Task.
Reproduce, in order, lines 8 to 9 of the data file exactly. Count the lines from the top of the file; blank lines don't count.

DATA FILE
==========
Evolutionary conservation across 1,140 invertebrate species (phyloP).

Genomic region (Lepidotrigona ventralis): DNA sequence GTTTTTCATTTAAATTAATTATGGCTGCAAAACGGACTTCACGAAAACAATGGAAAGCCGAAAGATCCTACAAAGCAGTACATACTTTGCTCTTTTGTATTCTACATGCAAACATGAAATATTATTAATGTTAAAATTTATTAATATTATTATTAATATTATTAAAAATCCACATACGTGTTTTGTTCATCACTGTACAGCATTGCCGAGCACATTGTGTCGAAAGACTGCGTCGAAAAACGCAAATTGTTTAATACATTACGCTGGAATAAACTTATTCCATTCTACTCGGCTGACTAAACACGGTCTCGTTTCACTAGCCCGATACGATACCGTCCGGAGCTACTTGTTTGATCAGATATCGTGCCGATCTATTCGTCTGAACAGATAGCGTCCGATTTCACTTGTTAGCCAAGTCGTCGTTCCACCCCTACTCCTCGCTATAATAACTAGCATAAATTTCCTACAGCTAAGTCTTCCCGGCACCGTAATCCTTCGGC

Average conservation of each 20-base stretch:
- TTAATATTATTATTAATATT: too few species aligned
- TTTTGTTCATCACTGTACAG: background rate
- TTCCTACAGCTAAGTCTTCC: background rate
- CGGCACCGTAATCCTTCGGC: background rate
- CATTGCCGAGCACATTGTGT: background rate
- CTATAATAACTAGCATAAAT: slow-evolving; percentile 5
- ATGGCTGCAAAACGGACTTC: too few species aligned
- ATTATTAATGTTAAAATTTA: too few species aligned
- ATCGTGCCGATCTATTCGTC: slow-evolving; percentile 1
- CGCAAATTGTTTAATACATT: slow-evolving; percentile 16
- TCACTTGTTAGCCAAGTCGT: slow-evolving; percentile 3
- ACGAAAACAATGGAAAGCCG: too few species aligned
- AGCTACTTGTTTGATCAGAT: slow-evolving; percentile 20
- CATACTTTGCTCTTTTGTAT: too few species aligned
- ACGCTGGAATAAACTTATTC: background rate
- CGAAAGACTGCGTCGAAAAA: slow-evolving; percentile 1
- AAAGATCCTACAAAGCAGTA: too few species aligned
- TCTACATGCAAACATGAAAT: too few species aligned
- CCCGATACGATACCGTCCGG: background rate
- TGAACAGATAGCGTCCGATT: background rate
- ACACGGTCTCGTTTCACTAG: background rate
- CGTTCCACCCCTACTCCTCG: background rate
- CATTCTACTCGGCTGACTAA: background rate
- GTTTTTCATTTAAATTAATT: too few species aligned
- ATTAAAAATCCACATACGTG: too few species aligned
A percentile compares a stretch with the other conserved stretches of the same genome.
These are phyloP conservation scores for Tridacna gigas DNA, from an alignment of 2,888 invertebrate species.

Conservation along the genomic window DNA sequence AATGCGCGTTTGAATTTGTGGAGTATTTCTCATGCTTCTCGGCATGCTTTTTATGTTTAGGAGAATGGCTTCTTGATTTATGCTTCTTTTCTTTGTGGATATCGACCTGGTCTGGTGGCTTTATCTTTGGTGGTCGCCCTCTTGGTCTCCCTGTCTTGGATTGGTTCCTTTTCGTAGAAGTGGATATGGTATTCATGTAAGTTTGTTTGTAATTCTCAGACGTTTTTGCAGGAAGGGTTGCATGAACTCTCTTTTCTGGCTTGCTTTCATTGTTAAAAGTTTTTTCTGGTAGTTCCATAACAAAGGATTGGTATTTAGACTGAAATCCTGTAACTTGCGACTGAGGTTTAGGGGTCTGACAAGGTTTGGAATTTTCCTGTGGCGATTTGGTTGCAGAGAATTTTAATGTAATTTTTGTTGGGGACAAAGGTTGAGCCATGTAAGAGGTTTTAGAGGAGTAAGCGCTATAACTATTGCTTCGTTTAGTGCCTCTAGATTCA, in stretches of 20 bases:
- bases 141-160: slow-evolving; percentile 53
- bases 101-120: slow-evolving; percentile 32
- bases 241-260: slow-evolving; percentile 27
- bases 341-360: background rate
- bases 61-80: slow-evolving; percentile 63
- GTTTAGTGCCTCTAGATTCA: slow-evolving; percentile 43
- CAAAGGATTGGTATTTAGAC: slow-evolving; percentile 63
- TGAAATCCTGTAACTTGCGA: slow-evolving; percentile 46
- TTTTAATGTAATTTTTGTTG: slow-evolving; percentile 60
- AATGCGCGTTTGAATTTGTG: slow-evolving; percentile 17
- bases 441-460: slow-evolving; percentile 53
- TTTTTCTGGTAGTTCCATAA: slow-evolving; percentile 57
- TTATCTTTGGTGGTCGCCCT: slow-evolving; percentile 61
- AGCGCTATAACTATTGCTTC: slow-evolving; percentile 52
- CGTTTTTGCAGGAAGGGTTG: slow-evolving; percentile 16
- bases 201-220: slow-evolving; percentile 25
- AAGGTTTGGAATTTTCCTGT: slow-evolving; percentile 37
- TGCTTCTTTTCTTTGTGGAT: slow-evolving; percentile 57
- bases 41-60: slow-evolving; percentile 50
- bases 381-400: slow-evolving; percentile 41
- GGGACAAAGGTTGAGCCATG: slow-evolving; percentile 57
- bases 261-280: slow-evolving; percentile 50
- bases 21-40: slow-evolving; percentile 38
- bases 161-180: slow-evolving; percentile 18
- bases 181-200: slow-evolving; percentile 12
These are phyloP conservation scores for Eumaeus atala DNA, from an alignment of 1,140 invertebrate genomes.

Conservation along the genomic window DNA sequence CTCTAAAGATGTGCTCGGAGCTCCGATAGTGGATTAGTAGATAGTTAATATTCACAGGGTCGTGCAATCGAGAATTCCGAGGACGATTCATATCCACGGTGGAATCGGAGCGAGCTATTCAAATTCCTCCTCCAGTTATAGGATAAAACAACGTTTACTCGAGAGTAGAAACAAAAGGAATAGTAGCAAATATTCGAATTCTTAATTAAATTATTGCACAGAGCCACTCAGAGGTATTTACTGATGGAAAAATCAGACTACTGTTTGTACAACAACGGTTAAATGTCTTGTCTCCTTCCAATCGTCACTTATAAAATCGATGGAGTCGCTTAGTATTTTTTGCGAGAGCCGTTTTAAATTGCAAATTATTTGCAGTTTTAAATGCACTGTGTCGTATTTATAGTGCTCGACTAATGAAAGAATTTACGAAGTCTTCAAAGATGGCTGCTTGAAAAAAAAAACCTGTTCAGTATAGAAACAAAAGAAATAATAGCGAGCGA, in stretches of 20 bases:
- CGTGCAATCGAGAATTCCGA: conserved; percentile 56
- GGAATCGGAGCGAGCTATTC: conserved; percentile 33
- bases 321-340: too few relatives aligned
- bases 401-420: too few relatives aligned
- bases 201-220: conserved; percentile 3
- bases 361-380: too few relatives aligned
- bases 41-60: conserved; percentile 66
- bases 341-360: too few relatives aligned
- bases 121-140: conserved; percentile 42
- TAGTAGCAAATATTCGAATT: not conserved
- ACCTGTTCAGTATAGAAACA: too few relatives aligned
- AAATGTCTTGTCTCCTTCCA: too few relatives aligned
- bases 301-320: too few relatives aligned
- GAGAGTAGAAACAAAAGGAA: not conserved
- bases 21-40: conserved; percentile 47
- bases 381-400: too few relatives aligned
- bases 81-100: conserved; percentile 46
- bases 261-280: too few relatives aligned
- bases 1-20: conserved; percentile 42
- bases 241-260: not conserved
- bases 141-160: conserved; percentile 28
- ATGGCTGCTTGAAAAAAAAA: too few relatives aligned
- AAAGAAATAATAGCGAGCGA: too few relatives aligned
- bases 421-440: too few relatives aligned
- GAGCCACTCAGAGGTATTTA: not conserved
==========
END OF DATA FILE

- CATTGCCGAGCACATTGTGT: background rate
- CTATAATAACTAGCATAAAT: slow-evolving; percentile 5